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Victoria floats stamp duty removal for home policies

A Victorian Government discussion paper on increasing insurance among low-income earners flags removal of the 10% stamp duty on home policies as an option.

“Reduction or elimination of this charge would make insurance more affordable, provided it is passed on in full,” the paper from the Department of Health and Human Services (DHHS) and Victorian Council of Social Service (VCOSS) says.

The departments are developing a strategy to address non-insurance and underinsurance among people who can least afford the cost of emergencies.

Assistance from governments under the Natural Disaster Relief and Recovery Arrangements does not meet all costs, while various other sources of help cannot fill the gap, they say.

“It is evident that many people, in particular low-income households and many in high-risk areas, do not carry any or sufficient insurance to support their recovery,” DHHS Deputy Secretary Melissa Skilbeck says.

“After an emergency they may be unable to restore their previous lifestyle and can descend into poverty.”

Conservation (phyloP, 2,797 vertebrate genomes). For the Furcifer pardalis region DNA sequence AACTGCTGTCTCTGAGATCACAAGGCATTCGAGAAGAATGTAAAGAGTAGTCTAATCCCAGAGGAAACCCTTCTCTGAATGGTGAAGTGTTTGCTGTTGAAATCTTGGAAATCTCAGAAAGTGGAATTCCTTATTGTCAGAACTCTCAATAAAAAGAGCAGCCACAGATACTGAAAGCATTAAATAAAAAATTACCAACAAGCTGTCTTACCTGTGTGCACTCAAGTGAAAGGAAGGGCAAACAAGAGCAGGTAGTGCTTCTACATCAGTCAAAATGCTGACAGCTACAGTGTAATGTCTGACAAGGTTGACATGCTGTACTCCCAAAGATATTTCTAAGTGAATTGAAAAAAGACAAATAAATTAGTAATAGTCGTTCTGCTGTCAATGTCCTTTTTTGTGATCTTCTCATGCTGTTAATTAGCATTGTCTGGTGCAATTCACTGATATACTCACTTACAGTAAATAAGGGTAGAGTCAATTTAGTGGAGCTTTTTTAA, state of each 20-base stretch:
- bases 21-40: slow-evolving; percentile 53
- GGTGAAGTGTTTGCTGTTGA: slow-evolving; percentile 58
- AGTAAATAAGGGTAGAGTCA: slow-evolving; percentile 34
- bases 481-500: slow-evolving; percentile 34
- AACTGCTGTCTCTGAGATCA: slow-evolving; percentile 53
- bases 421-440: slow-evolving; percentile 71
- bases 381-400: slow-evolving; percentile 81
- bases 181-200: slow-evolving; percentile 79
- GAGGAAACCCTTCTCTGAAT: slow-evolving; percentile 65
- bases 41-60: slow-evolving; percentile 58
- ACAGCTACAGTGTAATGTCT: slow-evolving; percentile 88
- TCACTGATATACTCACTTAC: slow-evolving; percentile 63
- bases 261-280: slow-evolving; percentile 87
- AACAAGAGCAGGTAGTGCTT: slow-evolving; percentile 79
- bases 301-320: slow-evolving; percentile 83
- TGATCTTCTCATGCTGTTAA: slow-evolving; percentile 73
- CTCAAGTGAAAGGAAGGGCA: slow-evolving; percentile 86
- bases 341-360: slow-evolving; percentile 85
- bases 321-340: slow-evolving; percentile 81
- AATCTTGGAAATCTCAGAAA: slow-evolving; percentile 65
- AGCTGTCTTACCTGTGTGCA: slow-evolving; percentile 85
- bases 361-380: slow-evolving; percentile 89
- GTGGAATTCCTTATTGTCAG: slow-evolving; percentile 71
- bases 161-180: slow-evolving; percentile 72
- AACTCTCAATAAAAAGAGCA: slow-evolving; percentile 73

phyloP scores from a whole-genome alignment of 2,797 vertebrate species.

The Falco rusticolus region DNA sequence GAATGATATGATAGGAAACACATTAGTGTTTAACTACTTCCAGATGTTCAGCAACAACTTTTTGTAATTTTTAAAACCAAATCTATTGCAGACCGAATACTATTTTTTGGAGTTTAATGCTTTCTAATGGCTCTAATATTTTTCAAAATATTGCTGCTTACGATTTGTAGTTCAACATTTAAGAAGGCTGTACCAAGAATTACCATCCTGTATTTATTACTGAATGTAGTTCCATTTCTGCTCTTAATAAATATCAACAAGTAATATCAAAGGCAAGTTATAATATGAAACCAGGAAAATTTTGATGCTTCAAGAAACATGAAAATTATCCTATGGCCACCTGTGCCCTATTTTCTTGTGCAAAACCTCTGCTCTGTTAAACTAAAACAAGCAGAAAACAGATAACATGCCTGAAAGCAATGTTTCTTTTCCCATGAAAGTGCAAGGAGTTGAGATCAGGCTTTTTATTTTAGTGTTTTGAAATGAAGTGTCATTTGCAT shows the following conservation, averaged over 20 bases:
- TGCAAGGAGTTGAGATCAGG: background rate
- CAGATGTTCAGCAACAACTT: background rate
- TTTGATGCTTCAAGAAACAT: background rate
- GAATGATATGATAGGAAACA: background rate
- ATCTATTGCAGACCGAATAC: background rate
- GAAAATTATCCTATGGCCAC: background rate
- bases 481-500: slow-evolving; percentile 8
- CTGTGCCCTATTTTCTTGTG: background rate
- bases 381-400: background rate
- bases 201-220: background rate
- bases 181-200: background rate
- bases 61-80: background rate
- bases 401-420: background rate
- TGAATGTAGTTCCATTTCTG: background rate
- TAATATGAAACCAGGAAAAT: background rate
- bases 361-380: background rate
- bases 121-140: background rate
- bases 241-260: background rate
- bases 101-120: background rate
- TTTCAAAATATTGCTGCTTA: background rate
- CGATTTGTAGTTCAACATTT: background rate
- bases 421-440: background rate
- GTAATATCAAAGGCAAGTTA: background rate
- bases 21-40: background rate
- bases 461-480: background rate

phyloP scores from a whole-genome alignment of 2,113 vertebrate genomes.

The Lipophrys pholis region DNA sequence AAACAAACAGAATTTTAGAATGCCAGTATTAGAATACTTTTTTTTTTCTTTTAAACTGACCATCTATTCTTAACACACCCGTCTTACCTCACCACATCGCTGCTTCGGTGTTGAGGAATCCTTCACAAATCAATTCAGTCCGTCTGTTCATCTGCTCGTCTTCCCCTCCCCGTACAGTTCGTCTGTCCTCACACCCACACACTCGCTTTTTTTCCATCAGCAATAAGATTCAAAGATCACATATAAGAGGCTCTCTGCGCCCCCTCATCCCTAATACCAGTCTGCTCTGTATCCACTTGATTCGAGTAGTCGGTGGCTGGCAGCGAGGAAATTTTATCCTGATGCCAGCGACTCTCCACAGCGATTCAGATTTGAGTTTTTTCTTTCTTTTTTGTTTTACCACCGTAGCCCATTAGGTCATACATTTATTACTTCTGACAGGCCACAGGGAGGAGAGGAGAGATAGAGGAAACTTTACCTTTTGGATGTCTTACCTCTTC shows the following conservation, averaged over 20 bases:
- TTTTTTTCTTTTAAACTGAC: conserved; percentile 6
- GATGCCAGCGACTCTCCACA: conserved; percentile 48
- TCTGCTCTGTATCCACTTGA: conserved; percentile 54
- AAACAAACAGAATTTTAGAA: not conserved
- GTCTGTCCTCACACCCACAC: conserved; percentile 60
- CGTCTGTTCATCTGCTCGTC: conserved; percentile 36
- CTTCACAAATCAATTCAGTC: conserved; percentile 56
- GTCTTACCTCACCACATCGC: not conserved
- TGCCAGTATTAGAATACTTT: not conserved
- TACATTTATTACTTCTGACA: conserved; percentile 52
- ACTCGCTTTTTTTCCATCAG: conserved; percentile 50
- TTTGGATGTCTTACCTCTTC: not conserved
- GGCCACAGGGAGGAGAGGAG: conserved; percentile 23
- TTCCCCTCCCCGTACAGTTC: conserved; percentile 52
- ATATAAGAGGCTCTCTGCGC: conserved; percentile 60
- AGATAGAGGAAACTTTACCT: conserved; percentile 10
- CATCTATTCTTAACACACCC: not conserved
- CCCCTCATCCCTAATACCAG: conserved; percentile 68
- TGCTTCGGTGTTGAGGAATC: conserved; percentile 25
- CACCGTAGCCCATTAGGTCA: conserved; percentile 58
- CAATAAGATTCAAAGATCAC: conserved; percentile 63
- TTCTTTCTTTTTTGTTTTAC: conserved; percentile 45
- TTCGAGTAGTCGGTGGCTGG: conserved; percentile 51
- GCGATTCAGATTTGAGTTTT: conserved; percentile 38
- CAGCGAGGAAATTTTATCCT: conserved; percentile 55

The report says Victoria has experience removing an insurance-related charge – the fire services levy in 2013 – and calls for comment on the effect of that change.

 “It is not known what impact, if any, this reduction in insurance premium costs had on the sales of insurance, either on the number of policies or sums insured,” the Victorian report says.

Only the ACT Government has removed stamp duty on insurance policies, despite a prolonged insurance industry campaign covering all states.

Other options to improve affordability include allowing social housing tenants to pay insurance premiums with their rent payments, mitigation and peer-to-peer insurance.

The report also calls for comment on issues such as the impact of improved risk awareness.

Responses to the discussion paper are due by Friday to

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